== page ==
One of the most important areas in which Confucianism exerts an influence on the faith of Chinese Christians is anthropology – that is, what we believe about the nature of human beings.
Our anthropology is important because what we think is the nature of people influences all manner of things: it influences how we preach to people, how we do evangelism, how we believe people grow as believers. And so it’s important for us to get our anthropology right!
In this post we’re going to consider the anthropology of Confucianism. We’ll do this by firstly considering Confucius himself, before we also look at Mencius and Xunzi, two significant Confucian writers. This will give us a good handle on the kind of things that are in the philosophical background for those influenced by Confucianism.
2. Confucius – silence on human nature
Confucius (551-479 BC) taught his disciples very clearly about the use of rites to train oneself to become a virtuous man. As he went about doing this, his focus was not at all on theoretical questions such as original nature of humans. Instead he concentrated on practical questions such as how one perfects oneself. In 1.15 of the Analects, we find the Confucian metaphor of carving horn, sculpting ivory, cutting jade and polishing stone – metaphors that describe the process of perfecting oneself. In that string of metaphors, the important factor is the process of caving, sculpting, cutting and polishing – processes which are equivalent to learning and observing the rites.
But what did Confucius believe about that original nature of humans? did he believe that we are originally good in nature? or that we are originally evil? It’s not clear what Confucius thought, as this was one of the areas that he remained quiet about. Here is a famous passage from the Analects:
Tzu-Kung said, Our Master’s views concerning culture and the outward insignia of goodness, we are permitted to hear; but about Man’s nature (xìng, 性) and the ways of heaven he will not tell us anything at all.”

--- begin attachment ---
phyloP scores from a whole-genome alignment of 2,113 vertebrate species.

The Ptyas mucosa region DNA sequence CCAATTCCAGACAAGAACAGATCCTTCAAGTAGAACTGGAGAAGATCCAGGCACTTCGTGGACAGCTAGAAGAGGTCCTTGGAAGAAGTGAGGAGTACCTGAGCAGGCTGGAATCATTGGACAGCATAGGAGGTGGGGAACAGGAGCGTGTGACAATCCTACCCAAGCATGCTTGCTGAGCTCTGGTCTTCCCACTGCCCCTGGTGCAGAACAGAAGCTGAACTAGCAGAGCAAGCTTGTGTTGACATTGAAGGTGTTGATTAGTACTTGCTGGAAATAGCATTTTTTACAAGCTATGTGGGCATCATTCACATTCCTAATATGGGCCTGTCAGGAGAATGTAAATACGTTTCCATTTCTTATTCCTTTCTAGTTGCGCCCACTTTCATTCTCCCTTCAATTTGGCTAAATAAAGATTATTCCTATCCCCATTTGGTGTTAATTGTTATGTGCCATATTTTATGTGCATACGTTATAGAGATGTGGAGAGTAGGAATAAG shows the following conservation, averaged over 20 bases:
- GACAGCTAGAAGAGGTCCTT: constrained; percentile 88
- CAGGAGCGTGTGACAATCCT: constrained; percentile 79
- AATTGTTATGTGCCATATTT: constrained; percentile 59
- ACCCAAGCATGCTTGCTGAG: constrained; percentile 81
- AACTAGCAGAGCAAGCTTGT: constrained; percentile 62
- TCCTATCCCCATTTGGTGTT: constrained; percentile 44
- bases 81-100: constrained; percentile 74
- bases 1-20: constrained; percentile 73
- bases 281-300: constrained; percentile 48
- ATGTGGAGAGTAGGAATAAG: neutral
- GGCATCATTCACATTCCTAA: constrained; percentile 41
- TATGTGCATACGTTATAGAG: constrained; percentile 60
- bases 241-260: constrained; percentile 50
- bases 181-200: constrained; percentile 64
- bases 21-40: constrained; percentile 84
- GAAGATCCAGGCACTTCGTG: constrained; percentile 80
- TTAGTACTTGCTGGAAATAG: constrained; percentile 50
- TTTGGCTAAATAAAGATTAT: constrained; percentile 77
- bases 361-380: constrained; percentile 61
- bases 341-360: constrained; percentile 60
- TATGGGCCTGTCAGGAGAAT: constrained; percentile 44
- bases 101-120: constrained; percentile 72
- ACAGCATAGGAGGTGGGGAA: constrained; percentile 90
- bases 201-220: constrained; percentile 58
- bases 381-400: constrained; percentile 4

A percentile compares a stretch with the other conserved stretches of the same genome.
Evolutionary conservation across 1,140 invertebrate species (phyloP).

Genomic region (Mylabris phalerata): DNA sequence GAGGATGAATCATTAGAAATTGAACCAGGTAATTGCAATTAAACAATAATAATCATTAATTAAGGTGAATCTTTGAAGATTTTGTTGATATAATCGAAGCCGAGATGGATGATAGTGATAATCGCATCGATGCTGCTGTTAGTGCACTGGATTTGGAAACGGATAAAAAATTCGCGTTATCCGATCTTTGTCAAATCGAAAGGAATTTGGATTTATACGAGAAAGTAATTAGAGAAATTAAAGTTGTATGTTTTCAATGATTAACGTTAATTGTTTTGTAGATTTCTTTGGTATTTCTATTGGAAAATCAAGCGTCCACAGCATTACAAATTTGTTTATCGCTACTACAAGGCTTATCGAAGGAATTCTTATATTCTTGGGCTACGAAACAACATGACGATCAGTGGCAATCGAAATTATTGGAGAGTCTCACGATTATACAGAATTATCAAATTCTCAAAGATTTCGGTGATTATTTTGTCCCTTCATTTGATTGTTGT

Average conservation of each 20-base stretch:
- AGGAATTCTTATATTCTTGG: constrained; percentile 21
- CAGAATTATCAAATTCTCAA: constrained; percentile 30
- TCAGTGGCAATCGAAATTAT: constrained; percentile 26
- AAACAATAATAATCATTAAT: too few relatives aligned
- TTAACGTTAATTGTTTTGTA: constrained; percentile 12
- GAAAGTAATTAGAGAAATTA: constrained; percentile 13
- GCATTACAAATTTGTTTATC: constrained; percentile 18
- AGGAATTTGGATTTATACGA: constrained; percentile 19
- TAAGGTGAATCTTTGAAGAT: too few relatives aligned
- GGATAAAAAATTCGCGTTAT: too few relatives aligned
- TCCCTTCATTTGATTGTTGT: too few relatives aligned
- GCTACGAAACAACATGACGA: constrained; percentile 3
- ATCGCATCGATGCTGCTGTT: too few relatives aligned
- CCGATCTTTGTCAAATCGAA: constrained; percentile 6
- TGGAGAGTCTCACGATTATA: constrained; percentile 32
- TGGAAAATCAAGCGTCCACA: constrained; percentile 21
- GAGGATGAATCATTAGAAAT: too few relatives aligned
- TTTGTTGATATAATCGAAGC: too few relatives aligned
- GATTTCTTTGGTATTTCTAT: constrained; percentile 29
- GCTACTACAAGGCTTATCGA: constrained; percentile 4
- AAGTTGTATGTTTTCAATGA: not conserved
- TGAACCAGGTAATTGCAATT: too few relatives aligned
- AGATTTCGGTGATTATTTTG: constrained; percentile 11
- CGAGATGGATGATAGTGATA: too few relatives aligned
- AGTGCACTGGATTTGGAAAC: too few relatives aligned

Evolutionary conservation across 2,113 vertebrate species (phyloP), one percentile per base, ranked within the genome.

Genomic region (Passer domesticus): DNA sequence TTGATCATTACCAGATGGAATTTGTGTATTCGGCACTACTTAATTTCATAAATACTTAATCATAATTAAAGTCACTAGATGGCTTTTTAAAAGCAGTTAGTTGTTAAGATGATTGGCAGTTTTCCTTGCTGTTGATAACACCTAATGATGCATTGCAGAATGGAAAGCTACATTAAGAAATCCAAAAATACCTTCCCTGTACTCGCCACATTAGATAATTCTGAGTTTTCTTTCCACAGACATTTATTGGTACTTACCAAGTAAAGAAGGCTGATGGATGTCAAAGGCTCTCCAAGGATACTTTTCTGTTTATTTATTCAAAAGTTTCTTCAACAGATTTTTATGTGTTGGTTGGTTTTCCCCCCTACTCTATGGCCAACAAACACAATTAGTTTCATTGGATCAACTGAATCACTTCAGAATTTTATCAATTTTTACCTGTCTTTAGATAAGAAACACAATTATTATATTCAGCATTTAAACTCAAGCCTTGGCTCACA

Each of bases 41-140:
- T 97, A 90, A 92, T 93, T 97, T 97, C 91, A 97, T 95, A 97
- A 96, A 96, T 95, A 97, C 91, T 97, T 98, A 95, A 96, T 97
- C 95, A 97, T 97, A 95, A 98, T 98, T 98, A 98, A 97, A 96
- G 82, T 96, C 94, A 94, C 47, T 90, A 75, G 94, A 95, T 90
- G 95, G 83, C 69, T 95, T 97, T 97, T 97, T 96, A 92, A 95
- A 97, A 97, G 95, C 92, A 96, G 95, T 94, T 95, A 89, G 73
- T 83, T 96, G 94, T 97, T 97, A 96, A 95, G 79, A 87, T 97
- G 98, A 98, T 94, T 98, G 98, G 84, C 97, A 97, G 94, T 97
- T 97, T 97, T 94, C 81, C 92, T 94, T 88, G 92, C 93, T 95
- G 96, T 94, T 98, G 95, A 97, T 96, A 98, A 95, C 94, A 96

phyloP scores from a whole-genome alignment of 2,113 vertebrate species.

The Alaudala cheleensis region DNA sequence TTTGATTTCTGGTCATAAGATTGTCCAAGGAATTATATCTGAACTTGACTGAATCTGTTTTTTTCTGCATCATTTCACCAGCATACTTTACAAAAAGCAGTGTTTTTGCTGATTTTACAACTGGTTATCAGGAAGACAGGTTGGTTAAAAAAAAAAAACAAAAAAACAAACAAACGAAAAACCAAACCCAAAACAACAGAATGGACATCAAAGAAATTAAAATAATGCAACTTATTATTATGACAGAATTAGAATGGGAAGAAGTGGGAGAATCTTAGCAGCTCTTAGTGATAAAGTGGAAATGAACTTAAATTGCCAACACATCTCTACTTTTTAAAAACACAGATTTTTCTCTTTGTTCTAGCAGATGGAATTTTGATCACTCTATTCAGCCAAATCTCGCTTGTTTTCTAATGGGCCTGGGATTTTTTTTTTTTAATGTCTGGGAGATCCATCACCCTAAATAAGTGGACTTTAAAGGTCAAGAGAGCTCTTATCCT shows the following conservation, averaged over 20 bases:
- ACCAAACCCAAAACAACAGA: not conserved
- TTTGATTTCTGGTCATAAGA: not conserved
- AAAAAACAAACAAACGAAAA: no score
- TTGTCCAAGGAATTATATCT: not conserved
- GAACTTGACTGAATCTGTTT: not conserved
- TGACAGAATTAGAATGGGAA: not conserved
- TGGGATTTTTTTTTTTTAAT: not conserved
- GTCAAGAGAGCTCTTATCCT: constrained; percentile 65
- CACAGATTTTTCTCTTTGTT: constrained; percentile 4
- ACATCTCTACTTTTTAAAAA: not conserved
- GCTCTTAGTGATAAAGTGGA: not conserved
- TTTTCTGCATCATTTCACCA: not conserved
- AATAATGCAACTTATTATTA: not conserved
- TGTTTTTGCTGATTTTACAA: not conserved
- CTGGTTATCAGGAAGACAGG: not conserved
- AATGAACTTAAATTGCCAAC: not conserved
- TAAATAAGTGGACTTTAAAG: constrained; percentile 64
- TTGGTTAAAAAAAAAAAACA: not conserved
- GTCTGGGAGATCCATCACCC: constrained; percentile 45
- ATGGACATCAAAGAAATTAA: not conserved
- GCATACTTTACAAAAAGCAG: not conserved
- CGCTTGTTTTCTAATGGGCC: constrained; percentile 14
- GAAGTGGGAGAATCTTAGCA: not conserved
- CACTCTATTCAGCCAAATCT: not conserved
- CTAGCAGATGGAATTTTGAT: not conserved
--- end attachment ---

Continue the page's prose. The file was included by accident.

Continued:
Analects, 5.12 (tr. Arthur Waley).
As a result, there is great debate among scholars, with some finding slender threads of support in the Analects for one position or another (eg. Analects 6.16-17). But really, the closest Confucius ever seems to get in talking about nature are passages such as this one:
The Master said, “By nature (xìng, 性) , men are nearly alike; by practice, they get to be wide apart.”
Analects, 17.2 (tr. James Legge).
Even in this passage you can see that his focus is very squarely on practice – and not on nature. And so when it comes to human nature, the consensus is that Confucius never really gave a solid answer, but simply left the question open.
3. Mencius – the goodness of human nature
After his death however, the question of man’s nature became a point of debate between the disciples of Confucius. One of the foremost disciples of Confucius was Mencius (372-289 BC), who believed in the essential goodness of human nature. He believed that humans become evil when they fail to develop that potential, or cultivate what goodness there is. He taught that the seed for the virtues (such as benevolence, righteousness, propriety, knowledge) are already inside us at birth, and only need to be encouraged.
The feeling of commiseration belongs to all men; so does that of shame and dislike; and that of reverence and respect; and that of approving and disapproving. The feeling of commiseration implies the principle of benevolence (ren); that of shame and dislike, the principle of righteousness (yi); that of reverence and respect, the principle of propriety (li); and that of approving and disapproving, the principle of knowledge (zhi). Benevolence, righteousness, propriety, and knowledge are not infused into us from without. We are certainly furnished (duan) with them.
For Mencius, virtue was not a far-off goal to journey towards, but the home (or ‘tranquil habitation’) to which a person is to return:
To say—”I am not able to dwell in benevolence or pursue the path of righteousness,” is what we mean by throwing one’s self away. Benevolence (ren) is the tranquil habitation of man, and righteousness (yi) is his straight path. Alas for them, who leave the tranquil dwelling empty and do not reside in it, and who abandon the right path and do not pursue it!
In 6A.8 Mencius makes use off the analogy of a mountain that was once covered with luxurious trees – but which is now bare because people from a nearby town constantly cut down its trees, and by the constant grazing of sheep and cattle. He comments that,
People, seeing only its baldness, tend to think that it never had any trees. But can this possibly be the nature of the mountain? Can what is in man be completely lacking in moral inclinations? A man’s letting go of his true heart is like the case of the trees and the axes. When the trees are lopped day after day, is it any wonder that they are no longer fine?
The point he is making is that like the tree-covered mountain, humans begin life as essentially good persons, and it is only by exposure to bad examples that a person turns bad. Yes, if you look at people now they appear bad – but that is not their original nature.
How then can a person be made restored to his original goodness? Here Mencius picks up on Confucius’ thought much more explicitly, believing one can perfect oneself through proper education. Here is Mencius again, carrying the metaphor of the mountain further:
Hence, given the right nourishment there is nothing that will not grow, and deprived of it there is nothing that will not wither away.
For Mencius, the rites (li) were the means by which humans preserved and further cultivated that goodness that already resides inside of them.